Urban Indigenous Identity Development in Survivors of the Child Welfare System

  • Author / Creator
    Reed, Kelsey Erin
  • This study examined the experiences of identity development in urban Indigenous survivors of the Child Welfare System, the ways in which their Indigenous identity developed, and how they did/did not feel supported. In this study I interviewed three Indigenous women who were involved with the Child Welfare System throughout their childhood and/or adolescence in Edmonton, Alberta. Using an Indigenous Research Methodology, I approached this study from an Indigenous paradigm. Grounded in Indigenous ways of knowing and being, this study included cultural protocol and ceremony to honour the voices of the participants. The data was collected through three semi-structured interviews with each participant. The interviews revealed that our existing policies in the Child Welfare System, specifically the policies and practices around apprehension, separation of sibling groups, and forced transition to Semi-Independent Living programs are negatively impacting Indigenous identity development of children in care. Furthermore, the non-Indigenous placements lacked cultural mirrors, the participants experienced constant displacement, and were given direct and indirect negative messaging about Indigenous peoples. Participants spoke about reconnecting to their Indigenous identity and the value of having connection with other Indigenous peoples. These findings indicate the need for policy reform in the Child Welfare System, the recruitment and retention of Indigenous Child and Youth Care Practitioners, and investment into family reunification.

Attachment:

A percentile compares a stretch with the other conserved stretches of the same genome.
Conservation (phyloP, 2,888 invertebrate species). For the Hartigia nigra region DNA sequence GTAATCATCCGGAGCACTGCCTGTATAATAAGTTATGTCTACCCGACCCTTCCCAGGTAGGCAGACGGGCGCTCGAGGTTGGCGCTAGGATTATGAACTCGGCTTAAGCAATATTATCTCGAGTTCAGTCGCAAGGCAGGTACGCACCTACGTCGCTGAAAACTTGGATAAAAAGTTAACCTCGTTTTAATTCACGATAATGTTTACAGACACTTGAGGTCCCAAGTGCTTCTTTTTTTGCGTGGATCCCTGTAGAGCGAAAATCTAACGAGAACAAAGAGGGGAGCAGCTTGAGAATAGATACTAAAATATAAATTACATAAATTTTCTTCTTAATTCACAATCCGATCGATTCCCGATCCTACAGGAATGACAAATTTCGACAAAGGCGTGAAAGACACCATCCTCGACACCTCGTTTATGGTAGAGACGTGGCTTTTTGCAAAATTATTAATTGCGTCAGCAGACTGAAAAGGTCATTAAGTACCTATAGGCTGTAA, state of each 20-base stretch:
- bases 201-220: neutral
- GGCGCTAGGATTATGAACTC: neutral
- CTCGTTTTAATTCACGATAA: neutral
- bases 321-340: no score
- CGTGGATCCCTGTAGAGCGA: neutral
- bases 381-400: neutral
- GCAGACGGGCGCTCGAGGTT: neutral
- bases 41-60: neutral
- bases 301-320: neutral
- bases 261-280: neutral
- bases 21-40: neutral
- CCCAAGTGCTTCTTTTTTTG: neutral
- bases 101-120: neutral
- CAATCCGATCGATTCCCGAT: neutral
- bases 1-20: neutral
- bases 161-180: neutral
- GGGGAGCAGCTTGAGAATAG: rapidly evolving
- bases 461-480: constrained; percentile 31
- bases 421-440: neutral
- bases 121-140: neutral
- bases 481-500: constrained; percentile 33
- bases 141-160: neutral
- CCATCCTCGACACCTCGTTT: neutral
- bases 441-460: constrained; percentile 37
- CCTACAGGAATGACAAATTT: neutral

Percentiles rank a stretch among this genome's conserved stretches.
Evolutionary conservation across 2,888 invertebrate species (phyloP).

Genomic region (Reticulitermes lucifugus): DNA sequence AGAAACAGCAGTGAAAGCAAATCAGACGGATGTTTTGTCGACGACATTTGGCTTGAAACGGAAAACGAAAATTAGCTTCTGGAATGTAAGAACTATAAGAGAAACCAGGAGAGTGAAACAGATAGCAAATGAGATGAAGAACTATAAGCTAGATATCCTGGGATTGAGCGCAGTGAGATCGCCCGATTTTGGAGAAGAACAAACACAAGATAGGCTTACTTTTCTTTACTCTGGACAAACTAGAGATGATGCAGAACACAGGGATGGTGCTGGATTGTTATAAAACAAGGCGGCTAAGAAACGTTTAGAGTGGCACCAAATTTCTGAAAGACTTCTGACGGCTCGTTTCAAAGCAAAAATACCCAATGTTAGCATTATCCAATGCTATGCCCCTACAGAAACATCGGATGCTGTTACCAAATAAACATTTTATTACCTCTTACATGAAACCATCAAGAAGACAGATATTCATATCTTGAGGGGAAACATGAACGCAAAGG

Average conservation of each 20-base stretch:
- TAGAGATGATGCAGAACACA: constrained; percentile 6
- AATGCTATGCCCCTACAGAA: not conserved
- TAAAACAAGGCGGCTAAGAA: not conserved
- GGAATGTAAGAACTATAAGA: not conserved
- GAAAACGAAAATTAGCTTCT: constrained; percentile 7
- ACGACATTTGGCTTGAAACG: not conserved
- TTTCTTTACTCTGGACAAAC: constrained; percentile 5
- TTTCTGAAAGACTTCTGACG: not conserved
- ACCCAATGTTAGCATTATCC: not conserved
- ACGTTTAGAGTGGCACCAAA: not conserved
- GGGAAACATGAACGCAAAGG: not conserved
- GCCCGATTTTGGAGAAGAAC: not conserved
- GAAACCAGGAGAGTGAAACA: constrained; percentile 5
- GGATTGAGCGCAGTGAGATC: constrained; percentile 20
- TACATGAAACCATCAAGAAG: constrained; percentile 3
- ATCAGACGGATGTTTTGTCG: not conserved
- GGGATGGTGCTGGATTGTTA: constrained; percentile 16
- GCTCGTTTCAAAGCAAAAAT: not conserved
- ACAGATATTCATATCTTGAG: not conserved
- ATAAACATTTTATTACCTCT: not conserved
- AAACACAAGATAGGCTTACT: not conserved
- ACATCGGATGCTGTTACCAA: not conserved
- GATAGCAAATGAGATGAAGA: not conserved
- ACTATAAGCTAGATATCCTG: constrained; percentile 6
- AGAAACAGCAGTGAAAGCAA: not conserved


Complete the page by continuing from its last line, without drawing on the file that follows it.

• Subjects / Keywords
  • Graduation date
    Fall 2023
  • Type of Item
  • Degree
    Doctor of Philosophy
  • DOI
  • License
    This thesis is made available by the University of Alberta Libraries with permission of the copyright owner solely for non-commercial purposes. This thesis, or any portion thereof, may not otherwise be copied or reproduced without the written consent of the copyright owner, except to the extent permitted by Canadian copyright law.